Oct 10, 2000|
SEBIís attempts to discipline Mutual funds
Securities and Exchange Board of India (SEBI) has proposed that mutual funds maintain records in support of each investment decision they take. This proposal has come in after SEBI found that the assets of many funds have depleted substantially and that some companies have not paid dividends or interest especially in the case of securities bought on private placement basis. The move if implemented would be commendable and could change the way mutual funds have been operating in India.
Mutual funds have often accused companies in which they invest of not being transparent enough and of poor information flow. However when it comes to putting their house in order they have not been fair in their behavior too. Funds require information on companies to properly evaluate them before investment but are unwilling to share information about the fund to investors. Although objectives are stated in the prospectus very clearly, mutual funds never make or even properly record the rationale for any particular investment, thereby making it difficult to judge whether the objectives are being followed.
Thanks to the technology boom most of the funds had performed well in the past two years resulting in increased inflows of funds. The increased inflow meant quicker investments to be made. In the process of making quick investments many mutual funds had ignored the fundamentals of investment and invested in stocks that did not meet the criteria for sound investments. Mutual funds had research analysts but no clear method or database to justify why it invested in a particular stock. Since it was not compulsory to maintain such databases mutual funds found to easier to invest in obscure stocks (sometimes to bail out some broker) that did well in an overheated market but would hardly find any takers if the market were to slow down (this in fact is the case currently with many mutual funds stuck with unworthy or even illiquid stocks).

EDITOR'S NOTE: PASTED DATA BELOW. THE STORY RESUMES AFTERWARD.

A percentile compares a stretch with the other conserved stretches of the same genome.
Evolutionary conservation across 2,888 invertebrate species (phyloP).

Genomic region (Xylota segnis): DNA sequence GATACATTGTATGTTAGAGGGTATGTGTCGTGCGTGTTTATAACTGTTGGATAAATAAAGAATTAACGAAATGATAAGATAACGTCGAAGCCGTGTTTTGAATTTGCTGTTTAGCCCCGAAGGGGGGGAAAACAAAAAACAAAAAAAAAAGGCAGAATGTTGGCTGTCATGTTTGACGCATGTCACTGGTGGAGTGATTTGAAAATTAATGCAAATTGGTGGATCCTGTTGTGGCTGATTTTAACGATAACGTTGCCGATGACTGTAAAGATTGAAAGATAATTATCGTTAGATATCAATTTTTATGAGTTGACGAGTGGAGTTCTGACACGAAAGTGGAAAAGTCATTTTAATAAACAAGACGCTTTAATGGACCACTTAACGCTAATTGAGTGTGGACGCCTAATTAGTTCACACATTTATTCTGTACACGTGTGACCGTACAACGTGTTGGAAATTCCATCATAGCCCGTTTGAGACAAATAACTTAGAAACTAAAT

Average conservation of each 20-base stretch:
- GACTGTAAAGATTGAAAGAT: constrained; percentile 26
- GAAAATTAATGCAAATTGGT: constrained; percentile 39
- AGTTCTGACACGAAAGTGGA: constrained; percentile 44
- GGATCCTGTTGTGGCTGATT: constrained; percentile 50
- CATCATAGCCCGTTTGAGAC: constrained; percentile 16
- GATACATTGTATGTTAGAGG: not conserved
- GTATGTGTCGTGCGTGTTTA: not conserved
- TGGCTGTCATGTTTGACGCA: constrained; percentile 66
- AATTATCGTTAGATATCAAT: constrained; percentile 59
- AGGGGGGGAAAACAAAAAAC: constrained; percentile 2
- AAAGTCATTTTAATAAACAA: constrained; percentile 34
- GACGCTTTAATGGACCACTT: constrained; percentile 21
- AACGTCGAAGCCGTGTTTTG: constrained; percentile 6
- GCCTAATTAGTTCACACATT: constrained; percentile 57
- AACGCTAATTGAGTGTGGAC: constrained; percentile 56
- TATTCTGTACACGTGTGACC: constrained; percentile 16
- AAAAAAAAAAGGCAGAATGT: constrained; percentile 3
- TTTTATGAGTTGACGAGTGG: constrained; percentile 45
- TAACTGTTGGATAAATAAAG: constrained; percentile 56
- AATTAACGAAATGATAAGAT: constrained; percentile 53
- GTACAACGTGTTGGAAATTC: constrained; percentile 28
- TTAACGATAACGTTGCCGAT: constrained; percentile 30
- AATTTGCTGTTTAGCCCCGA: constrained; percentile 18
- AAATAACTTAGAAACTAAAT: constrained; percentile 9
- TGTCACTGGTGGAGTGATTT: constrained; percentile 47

SEBI steps in
In order to protect investors from such poor investments SEBI has proposed that mutual funds record the rationale behind the investment decisions. Not surprisingly it has been met with protests from mutual funds courting practical difficulties in implementing the SEBI rules. The funds have questioned SEBIís decision on the grounds that this may imply that every trade transaction would have to be recorded and this could be tedious. This is really an untenable argument as investments made by professional managers are supposed to be based on research and sound logic. If in truth equity or fixed income research is being done then there is no reason why they should object to recording the rationale behind the investment decision.
While recording investment decisions may not immediately result in superior performance, it will at least help in pinpointing mistakes and also help in avoiding investments, which are not of sound nature. For some unscrupulous managers this could mean lesser chance to speculate and also mean lesser scope to accommodate any broker. Lack of proper recording of investment decisions also enables the fund manager to indulge in high amount of trading. A recent study done by a leading news agency points out that if one takes into account such aspects as UTI rarely trading in stocks that are its top holdings then the trading levels of other mutual funds can be nearly 1.5x to 2x the total amount invested in equity schemes. This high level of trading results in high transactions costs and lower returns to investors.
To conclude SEBI should insist that mutual funds keep a record of their investment decisions and also ensure that mutual funds report transaction costs and the portfolio turnover. This will in the long run facilitate a healthy growth of the mutual fund industry and ensure that the hard earned money of investors is not frittered away. Investors should be advised to invest or encourage only those mutual funds that give adequate information and follow the rules stipulated by SEBI. If SEBI does not take steps to protect the investors and nurture the growth of mutual funds there is bound to be a powerful backlash from investors who have been ravaged by the capital markets.
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